Building appearances can be deceiving. The cheery one behind me, on Lubyanka Square, is the former headquarters of the KGB (Komitet Gosudarstvennoy Bezopasnosti), the committee for state security of the former USSR.
From 1954 to 1991 the KGB gathered intelligence regarding other nations, conducted counterintelligence, maintained the secret police, KGB military corps and border guards, suppressed internal resistance, and conducted electronic espionage. They also enforced Soviet morals and promoted Soviet ideology with propaganda.
In the 1930's a prison was built underground. It was in this location that the KGB tortured and killed hundreds of thousands of people.
Currently Russian intelligence services work out of this building.
I walked from Kitay Gorod to Arbatskaya, enjoying the beautiful architecture and wondering what stories these buildings have stored in their walls.
This is one of my favorite narratives, maybe it could even be considered a Greek tragedy (I would say it could be considered a Russian tragedy but I think that would be too tragic for this particular story which is more ironic than anything else): In 1895 the tea merchant Sergey Perlov got wind that an official representative of the Chinese emperor would be visiting so he had his entire tea house redesigned with a vision of the Orient. When the Chinese representative came To Russia he went to Perlov's nephew's shop, who was also a tea merchant, by mistake.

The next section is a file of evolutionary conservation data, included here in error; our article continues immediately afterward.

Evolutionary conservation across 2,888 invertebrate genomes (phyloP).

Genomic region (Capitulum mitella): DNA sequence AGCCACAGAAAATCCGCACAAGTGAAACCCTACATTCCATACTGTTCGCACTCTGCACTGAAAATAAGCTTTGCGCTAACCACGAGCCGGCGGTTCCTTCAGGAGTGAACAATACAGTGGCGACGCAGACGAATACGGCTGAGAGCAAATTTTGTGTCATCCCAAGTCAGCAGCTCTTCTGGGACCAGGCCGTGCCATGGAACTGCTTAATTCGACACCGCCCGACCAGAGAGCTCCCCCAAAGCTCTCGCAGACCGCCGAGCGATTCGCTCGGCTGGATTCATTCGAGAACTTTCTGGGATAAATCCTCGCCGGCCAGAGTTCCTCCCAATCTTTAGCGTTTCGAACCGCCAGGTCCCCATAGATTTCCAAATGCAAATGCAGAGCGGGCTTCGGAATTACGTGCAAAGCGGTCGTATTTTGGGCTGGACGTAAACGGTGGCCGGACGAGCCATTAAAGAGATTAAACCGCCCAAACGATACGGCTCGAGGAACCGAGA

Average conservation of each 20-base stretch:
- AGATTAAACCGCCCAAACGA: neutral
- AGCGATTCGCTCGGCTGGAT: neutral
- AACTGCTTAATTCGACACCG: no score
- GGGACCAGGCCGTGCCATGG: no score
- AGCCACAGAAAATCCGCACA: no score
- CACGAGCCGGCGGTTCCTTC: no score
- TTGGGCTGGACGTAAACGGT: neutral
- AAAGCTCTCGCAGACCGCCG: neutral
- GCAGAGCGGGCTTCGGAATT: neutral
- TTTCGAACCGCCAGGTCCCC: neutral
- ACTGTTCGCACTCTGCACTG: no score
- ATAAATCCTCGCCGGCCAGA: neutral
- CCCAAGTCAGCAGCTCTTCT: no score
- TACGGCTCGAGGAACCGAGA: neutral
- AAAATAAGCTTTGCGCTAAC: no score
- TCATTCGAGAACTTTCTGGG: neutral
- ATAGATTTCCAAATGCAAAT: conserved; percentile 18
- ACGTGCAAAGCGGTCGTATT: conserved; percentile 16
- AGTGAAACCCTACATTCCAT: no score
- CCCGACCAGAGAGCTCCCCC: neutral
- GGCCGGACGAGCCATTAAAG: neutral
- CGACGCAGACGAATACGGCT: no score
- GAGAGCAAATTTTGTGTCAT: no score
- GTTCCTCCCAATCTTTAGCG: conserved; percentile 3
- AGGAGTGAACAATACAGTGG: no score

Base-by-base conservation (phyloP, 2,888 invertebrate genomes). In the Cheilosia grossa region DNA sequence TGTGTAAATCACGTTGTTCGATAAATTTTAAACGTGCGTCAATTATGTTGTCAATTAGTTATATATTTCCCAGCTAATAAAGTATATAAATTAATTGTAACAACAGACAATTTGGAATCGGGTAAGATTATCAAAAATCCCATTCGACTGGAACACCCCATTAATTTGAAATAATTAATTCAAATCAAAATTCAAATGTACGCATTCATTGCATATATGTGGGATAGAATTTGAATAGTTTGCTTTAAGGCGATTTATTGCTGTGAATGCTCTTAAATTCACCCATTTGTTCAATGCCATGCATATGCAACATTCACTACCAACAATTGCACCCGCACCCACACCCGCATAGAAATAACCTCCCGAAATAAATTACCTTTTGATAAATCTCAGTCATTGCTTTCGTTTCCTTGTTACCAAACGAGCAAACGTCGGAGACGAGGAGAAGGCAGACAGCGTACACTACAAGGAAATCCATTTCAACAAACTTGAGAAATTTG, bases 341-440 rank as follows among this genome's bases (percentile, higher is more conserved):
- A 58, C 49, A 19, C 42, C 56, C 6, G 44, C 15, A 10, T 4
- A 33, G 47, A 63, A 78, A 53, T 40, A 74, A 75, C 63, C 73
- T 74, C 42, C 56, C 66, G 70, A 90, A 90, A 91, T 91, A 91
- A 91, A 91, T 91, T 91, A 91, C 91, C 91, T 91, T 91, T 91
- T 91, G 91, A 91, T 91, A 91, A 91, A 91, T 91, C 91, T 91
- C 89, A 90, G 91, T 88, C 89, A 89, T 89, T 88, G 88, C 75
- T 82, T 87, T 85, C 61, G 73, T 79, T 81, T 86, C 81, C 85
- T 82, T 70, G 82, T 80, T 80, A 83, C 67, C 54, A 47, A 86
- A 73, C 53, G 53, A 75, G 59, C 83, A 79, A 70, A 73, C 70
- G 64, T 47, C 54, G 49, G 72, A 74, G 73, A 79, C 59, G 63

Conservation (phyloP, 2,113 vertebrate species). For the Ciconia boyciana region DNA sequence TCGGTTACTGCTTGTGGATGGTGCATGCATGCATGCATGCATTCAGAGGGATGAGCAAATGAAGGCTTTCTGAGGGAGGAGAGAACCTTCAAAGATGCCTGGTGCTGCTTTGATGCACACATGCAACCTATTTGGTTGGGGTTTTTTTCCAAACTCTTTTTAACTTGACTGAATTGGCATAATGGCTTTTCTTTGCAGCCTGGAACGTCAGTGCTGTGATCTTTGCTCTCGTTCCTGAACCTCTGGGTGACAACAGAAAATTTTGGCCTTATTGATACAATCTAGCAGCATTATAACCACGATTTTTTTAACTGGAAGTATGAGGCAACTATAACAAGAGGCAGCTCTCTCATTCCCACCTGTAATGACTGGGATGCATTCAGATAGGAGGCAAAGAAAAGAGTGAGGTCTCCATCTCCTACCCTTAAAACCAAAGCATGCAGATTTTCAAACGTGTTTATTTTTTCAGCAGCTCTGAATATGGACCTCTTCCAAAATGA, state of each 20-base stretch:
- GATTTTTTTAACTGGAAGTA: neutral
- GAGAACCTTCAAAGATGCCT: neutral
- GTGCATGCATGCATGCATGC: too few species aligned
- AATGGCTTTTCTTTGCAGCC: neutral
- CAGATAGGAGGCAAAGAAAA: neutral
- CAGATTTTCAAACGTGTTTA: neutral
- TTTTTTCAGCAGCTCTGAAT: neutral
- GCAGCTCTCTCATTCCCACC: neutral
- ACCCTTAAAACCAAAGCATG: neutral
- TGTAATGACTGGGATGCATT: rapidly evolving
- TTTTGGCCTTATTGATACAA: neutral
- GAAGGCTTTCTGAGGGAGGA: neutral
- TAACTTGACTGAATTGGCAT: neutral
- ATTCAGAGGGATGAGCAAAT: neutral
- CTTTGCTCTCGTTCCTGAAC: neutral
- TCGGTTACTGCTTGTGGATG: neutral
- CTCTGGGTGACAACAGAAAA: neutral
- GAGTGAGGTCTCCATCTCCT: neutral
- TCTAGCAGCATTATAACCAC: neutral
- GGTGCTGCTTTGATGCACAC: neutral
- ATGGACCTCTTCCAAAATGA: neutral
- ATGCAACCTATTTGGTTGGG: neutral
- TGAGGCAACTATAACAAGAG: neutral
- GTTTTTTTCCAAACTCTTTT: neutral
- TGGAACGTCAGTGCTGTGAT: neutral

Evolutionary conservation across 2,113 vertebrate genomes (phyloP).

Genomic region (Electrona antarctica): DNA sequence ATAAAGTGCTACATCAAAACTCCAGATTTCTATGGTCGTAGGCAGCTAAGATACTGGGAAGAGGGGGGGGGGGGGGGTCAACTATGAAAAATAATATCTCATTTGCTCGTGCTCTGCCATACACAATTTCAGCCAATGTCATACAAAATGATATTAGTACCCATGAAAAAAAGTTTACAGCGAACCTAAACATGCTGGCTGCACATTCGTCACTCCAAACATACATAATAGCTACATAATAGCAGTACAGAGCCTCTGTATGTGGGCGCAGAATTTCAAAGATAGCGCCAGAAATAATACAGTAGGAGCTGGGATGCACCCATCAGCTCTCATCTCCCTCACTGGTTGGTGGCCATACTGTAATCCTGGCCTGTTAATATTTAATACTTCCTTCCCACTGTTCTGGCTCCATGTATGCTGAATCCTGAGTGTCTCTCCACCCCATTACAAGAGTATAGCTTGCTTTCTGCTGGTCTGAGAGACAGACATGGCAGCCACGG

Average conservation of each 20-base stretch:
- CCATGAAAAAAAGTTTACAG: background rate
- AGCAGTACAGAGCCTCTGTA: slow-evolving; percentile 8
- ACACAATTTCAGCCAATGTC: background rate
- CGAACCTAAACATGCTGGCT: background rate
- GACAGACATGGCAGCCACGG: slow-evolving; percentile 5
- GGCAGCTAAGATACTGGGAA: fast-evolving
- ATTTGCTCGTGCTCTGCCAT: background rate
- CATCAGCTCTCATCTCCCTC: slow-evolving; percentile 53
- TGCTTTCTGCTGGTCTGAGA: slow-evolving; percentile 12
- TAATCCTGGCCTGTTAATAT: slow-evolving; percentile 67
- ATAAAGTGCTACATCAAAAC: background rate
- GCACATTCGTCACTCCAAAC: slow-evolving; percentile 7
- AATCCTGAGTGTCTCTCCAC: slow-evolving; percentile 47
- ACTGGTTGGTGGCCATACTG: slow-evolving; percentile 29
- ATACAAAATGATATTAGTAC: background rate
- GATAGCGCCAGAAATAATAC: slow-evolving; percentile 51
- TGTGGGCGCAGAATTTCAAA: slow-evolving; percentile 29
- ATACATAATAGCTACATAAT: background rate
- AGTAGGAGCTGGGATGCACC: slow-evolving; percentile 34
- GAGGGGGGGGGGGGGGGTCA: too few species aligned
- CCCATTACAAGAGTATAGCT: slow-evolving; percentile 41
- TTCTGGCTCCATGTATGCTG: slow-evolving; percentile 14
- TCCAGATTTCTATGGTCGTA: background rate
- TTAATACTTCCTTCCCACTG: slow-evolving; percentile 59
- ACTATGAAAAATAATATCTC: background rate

Within Arbatskaya is the Cathedral of Christ the Saviour, a church destroyed by Stalin in 1931, rebuilt in 1997. It cost 200,000,000$ (US) to rebuild (funded from the state budget).
In 1833 Christ the Saviour was the tallest building in Moscow.
How cool that Russia has spent so many rubles rebuilding the rubble that Stalin left in his wake.
From Christ the Saviour I walked to Old Arbat (partially because it is featured in the book I was reading while there, The Secret History of Moscow- a fictional story about a world underneath Moscow).
Orthodox churches such as these are not even shown on maps, there are too many I suppose.
Old Arbat was converted into a pedestrian street in 1985. There are museums, shops, cafes, and street art.
Famous Russians, such as authors Andrei Bely and Alexander Pushkin, lived here in the 1800s.
From Old Arbat I took the metro back to Tretyakovskaya with hopes of ending my day at the Tretyakov, the world's largest collection of Russian art.
Although one could argue that the entire city of Moscow is the world's largest collection of Russian art.
I am obsessed with the Moscow metro.
The Tretyakov had a long line that was not calling my name so I decided to put it off another day.
But before heading back to Kitay Gorod I took a picture of the french fries on the McDonald's menu, and used it to order. McDonald's is not a place that I would ever stop at for a snack but different rules apply when you are in Russia, hungry because you are avoiding restaurants because you don't want to accidentally order veal. Plus I ate potatoes, a Russian favorite.